The debacle over Chicago sports betting has picked up heat in recent months. The prospect of stadium betting has caused gaming executives to spar with local sports teams.
Mayor Lori Lightfoot has been at the front of this campaign, pushing for stadium betting as a solution to recent financial windfalls. This week, her efforts proved to be worth her while as the City Council committee voted 19 to 7 to approve the ordinance.
The Road To Betting Approval
Stadium betting in Illinois was legalized back in 2019. But, until this year, Chicago had a strict ban on all gambling operations within city limits. It is now preparing to welcome a full-service casino alongside sports betting.
Still, the terms of this expansion were not met with open arms by all. Some members of the City Council were displeased with the lack of provisions for communities of color.
However, others were more concerned about the success of Chicago’s incoming casino.
Among these individuals was Neil Bluhm of Rush Street Gaming. He and his company are currently vying for the chance of being Chicago’s sole gaming operator.
Rush Street Pushes Against Chicago Betting
He passionately refuted the new gambling law, claiming that stadium betting would hurt revenues for the incoming casino.
“The bottom line is that less people will come to the Chicago casino when they can bet on sports at the stadiums, particularly at these really good, close locations.”
Neil Bluhm of Rush Street Gaming
Nonetheless, council members were unconvinced. Rush Street was claiming harm for a casino that hadn’t even been awarded to them.
These claims would later come back to bite Bluhm, as White Sox Chairman Jerry Reinsdorf pulled receipts in which the gaming executive stated otherwise.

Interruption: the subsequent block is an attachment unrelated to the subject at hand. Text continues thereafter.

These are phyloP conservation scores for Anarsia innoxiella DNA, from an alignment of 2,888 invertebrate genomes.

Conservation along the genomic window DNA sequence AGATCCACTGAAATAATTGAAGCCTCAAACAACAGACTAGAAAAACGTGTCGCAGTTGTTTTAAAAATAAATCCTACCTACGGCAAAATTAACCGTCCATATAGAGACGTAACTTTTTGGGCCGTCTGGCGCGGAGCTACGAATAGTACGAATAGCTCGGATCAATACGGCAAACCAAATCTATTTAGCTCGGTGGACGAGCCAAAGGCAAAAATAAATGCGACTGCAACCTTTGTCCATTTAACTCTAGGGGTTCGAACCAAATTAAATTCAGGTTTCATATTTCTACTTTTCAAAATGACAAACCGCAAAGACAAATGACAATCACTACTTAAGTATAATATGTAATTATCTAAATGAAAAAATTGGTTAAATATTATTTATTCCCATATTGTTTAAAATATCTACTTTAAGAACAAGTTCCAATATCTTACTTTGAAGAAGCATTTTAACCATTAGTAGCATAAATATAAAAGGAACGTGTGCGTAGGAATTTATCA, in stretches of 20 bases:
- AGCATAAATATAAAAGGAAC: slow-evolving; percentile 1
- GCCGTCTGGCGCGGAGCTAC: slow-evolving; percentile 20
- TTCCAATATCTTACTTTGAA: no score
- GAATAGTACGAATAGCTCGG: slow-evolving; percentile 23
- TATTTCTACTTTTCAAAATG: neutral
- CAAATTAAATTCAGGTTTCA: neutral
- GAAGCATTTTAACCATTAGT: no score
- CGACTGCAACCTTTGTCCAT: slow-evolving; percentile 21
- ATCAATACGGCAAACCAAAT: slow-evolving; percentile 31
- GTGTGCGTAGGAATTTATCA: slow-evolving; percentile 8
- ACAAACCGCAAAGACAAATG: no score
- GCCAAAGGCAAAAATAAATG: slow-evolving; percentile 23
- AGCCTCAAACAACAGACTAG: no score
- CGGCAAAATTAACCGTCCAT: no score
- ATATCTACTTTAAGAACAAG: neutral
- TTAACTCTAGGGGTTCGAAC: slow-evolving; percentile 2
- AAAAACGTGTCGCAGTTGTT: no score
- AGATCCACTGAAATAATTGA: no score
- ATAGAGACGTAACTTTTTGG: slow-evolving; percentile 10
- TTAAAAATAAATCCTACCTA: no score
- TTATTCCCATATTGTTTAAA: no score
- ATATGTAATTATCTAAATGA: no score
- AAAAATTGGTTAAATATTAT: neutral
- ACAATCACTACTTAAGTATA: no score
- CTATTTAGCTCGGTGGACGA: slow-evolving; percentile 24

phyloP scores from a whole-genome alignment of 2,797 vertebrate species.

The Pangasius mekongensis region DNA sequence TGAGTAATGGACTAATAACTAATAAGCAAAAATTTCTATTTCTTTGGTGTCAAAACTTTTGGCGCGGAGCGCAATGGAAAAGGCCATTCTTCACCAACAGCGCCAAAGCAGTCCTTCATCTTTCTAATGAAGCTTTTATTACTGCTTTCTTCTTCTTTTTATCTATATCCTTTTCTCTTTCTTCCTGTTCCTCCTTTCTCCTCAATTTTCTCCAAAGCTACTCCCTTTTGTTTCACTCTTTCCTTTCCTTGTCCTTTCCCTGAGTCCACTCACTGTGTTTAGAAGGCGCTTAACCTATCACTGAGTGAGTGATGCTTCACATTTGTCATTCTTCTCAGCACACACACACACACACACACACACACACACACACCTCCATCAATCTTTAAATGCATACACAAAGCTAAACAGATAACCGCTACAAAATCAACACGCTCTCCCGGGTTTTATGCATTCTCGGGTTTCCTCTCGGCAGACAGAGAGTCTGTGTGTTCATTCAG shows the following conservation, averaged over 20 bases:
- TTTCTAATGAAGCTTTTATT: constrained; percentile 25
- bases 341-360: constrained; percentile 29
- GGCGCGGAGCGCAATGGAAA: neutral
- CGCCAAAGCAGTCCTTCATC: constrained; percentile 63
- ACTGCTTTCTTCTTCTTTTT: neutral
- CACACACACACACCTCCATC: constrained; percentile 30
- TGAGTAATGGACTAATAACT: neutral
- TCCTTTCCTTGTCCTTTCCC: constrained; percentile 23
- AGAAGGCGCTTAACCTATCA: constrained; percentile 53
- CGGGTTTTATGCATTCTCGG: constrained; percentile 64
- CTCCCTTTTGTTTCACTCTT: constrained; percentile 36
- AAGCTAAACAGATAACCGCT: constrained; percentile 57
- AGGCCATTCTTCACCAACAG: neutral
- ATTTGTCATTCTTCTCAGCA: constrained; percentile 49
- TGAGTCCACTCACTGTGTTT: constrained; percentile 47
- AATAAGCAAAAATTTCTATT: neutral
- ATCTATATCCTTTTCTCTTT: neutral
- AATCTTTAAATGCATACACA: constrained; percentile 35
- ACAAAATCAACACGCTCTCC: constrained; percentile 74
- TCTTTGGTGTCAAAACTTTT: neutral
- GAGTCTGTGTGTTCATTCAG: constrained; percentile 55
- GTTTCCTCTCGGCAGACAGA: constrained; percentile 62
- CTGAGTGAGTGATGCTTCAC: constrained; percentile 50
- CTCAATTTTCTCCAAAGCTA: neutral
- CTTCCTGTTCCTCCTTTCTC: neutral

“What is perplexing is that Neil Bluhm, who does not want our buildings to have sportsbooks, met with us on several occasions seeking to operate sportsbooks in our buildings. And that was long after the casino was approved for Chicago…”
White Sox Chairman Jerry Reinsdorf
Before the final vote, major team executives from the Cubs, White Sox, and Black Hawks each made appeals to the City Council. They stressed that stadium sports betting would better the community in ways beyond tax revenue.
Tragic Tax Rates
Even so, those tax revenues fall short. Chicago will only be pursuing a 2% tax on stadium betting revenues and expects a meager $500,000 in yearly collections. Other sports betting states have brought in several million dollars in annual revenues for their cities.
But the Mayor claims that the 2% tax is a preventative measure against the tax “cannibalization” Bluhm spoke of on his soapbox. It will be several months and even years until we can determine whether the measure did its job.
Nonetheless, Illinois bettors can look forward to placing bets at the Wrigley Stadium in the very near future. And that’s something to celebrate!
Source: Chicago Sun-Times